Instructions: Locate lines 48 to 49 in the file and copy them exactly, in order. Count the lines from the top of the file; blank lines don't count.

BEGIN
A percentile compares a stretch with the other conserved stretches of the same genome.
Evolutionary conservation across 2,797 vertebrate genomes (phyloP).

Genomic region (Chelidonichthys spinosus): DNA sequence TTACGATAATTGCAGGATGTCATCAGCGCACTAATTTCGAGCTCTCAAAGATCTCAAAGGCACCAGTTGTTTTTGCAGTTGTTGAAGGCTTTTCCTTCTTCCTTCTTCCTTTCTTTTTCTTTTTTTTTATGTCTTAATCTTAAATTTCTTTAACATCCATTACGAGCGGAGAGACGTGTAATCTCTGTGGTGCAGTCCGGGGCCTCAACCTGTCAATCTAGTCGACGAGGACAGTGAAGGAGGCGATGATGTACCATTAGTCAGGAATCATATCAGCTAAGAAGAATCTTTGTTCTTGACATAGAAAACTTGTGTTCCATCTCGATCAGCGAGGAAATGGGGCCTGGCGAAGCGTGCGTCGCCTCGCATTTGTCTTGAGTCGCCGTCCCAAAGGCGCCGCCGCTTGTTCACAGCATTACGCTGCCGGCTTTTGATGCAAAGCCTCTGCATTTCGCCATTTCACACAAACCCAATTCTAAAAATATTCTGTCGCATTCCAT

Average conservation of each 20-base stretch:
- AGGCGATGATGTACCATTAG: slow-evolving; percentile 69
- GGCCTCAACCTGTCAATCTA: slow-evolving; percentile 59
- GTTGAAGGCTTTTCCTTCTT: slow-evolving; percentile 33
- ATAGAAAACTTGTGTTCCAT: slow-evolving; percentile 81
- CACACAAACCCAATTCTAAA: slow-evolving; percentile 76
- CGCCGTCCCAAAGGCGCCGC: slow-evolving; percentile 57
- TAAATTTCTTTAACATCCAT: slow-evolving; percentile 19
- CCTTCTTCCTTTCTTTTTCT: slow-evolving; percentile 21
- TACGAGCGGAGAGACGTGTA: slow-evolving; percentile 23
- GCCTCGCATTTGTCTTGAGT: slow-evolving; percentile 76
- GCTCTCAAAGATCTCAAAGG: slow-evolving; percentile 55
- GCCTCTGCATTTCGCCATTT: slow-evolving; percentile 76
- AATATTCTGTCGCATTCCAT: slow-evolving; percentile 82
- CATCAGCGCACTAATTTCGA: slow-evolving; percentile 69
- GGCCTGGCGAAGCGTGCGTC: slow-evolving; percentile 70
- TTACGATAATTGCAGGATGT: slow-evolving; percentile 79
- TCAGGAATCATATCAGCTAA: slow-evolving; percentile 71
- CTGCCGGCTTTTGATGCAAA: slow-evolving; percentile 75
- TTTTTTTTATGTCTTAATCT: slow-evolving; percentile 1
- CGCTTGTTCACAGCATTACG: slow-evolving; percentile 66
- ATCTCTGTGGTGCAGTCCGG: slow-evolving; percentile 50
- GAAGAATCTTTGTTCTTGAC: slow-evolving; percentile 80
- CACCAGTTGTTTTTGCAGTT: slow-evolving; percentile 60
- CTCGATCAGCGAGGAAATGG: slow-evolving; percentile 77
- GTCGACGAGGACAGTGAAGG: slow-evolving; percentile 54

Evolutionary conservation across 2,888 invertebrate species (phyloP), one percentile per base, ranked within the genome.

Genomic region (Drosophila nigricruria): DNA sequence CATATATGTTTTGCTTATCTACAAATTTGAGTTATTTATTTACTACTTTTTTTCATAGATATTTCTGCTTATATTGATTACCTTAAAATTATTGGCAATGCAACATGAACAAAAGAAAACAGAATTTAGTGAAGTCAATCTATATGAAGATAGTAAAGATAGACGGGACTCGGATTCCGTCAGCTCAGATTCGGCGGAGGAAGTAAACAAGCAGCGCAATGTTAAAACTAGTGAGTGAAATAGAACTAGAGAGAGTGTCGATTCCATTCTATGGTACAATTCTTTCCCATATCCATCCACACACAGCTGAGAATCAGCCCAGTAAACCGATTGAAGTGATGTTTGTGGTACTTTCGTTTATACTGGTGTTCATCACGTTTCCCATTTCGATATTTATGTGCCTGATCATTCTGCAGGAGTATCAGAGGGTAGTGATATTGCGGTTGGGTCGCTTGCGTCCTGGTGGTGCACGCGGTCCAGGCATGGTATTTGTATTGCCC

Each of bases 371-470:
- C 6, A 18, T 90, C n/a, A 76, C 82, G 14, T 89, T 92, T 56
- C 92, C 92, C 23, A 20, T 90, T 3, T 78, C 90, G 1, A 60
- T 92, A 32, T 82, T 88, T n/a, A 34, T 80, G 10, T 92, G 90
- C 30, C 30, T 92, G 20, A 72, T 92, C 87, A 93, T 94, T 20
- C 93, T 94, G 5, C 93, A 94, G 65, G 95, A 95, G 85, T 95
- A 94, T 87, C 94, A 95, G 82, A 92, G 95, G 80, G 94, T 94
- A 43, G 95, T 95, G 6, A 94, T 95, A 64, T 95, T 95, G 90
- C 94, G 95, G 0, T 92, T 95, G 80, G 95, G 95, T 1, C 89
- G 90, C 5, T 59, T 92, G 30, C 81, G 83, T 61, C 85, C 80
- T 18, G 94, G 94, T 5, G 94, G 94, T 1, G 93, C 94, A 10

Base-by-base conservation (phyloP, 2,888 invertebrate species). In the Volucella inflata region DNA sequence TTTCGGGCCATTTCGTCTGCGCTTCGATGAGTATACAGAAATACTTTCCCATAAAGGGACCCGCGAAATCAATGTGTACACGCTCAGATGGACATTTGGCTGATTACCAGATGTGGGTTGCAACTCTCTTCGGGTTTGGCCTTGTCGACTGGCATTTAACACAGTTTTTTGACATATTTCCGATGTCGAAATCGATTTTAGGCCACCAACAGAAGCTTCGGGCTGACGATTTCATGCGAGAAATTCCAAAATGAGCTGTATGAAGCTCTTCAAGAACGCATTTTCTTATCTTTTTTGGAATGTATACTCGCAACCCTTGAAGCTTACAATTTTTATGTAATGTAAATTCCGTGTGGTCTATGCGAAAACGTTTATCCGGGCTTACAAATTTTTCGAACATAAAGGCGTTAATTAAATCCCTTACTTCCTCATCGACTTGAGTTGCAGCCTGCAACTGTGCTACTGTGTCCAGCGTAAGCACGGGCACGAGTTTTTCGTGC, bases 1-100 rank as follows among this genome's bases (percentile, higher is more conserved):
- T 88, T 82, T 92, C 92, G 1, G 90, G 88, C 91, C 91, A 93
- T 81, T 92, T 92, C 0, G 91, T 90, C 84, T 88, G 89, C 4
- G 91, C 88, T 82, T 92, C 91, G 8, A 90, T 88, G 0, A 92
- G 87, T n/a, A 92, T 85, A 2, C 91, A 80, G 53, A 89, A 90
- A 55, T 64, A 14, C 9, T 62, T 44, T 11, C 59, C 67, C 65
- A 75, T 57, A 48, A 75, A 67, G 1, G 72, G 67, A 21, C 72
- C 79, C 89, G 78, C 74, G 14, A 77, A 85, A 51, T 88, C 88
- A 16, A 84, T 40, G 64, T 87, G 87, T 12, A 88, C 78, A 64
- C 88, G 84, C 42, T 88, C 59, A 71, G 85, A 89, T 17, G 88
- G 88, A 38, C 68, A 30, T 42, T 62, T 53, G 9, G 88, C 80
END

- A 55, T 64, A 14, C 9, T 62, T 44, T 11, C 59, C 67, C 65
- A 75, T 57, A 48, A 75, A 67, G 1, G 72, G 67, A 21, C 72